Red Funnel

Accepts bicycles for no extra charge on its route from Southhampton to East and West Cowes.  It’s worth noting that bikes cannot be carried on the Red Jet Hi-Speed service because of the design of the ship unless they are of the folding type and carried in a purpose designed bag. Visit or call 02380 248500

Red Funnel ferry
Journeys at sun set can be magical. Photo Red Funnel

Stena Line

Accepts bicycles for no additional charge on its routes between Cainryan in Scotland and Belfast, Liverpool to Belfast, Holyhead to Dublin, Harwich to Hook of Holland and Fishguard to Rosslare. Visit for more information.


Allows foot passengers to take a bike free of charge on routes from Lymington to Yarmouth, and Portsmouth to Ryde on the Isle of Wight. Its website site is also packed with tips about cycling on the island and cycle festival details. Visit for more information.

The Isle of Man Steam Packet Company

Allows foot passengers to take a bike free of charge. They operate regular ferry sailings to the Isle of Man from Heysham and Liverpool (Birkenhead during winter) and seasonal sailings from Belfast and Dublin. Visit for more information.

Isles of Scilly Steamship Group

Packs bikes into a luggage hold and therefore must be booked in advance due to the limited availability of space. Bicycles are £26 return (inc trailers) and children’s bikes and scooters (under 5) are £10. Visit for more information.

Irish Ferries

Bicycles are permitted on board all crossings including Dublin – Holyhead, Rosslare to Pembroke and Rosslare to Cherbourg/ Roscoff. Foot passengers can travel with a bike from £20/ €20 each way. Visit or call 08717 300 400.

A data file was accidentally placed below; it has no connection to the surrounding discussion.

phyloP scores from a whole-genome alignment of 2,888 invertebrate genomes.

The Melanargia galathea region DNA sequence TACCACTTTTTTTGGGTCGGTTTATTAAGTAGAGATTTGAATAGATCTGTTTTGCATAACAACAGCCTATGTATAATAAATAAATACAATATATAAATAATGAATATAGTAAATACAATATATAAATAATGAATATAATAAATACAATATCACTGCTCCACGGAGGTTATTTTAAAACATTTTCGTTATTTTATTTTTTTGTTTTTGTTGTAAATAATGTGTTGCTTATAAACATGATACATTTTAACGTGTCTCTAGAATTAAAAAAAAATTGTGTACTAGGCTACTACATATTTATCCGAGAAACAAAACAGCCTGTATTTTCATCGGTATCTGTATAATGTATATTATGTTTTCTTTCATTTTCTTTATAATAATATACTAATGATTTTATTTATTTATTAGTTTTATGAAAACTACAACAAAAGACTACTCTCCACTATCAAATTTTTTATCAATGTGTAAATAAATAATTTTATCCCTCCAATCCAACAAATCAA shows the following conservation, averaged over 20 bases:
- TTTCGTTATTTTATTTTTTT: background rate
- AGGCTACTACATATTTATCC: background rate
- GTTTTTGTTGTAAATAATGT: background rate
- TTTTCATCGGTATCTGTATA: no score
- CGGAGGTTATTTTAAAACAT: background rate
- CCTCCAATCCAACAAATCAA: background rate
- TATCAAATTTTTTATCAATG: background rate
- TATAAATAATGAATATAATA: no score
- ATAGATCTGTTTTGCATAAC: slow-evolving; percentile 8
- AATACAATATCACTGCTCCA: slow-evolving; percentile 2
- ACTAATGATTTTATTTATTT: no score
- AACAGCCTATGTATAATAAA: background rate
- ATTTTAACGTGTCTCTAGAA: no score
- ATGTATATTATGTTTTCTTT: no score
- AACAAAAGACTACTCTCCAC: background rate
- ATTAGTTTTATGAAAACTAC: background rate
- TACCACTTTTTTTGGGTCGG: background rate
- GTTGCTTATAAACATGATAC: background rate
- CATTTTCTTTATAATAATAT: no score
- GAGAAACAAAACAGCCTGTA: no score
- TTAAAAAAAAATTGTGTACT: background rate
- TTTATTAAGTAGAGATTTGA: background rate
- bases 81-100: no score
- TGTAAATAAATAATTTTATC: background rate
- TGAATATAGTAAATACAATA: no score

MBNA Thames Clippers

Cyclists can sail through the heart of London on the ferry services, stopping off regularly and sightseeing by bike from each pier. MBNA Thames Clippers serve 22 piers across London, from Putney in the West to Woolwich in the East. Each ferry has space for up to 10 cycles on a first come, first-served basis at no extra charge. Visit for more information.

Taking bikes on a car

Family car about to board DFDS Seaways ferry
Family car about to board. Photo DFDS Seaways

Discover Ferries points out that the majority of passengers taking ferry holidays with bikes simply strap them onto their cars, caravans, or motorhomes in racks or boxes. The pricing of taking bikes on a vehicle is simple – passengers just need to include the additional height and length of the vehicle when making their normal ferry booking for their car.

While the booking process is simple, it is worth remembering that rear mounted cycle racks can obscure rear lights and number plates so car owners may need a lighting board with number plate and electrical supply to ensure their car and bike racks are legally roadworthy.

If you're thinking about travelling this way, and are not sure about what type of car rack you might need, Cycling UK has produced a guide for car racks to help you out. 

For further information relating for some of ferry operators leaving the UK see below:

Red Funnel

Return crossings between Southampton and East Cowes start from £46 for an average size car. Bikes attached to overhead bike rack can be carried for £11 each way if over 2.7m in height or are free of charge if under this height measurement or attached to the bike rack on the back of the car. Booking: or call 0844 844 2688

Stena Line

Return crossings on Harwich to Hook of Holland start from £150 for two adults and a car with a bike rack (attached at the back of the car) for departures throughout summer. For more information visit: or call 0844 770 7070

The Isle of Man Steam Packet Company 

Crossings to the Isle of Man from Heysham and Liverpool (Birkenhead during winter) and seasonal sailings from Belfast and Dublin start from £100 each way for a car with a bike rack attached and two people for departures between 13/06/18 to 03/09/18 this summer. Visit


Return crossings on its Portsmouth - Fishbourne route start from £57.50 for an average size car this summer. Vehicles carrying bicycles will be charged an additional cost if the bicycles add additional height or length to your vehicle – see Vehicle size guide for details. To book crossings, head to

Brittany Ferries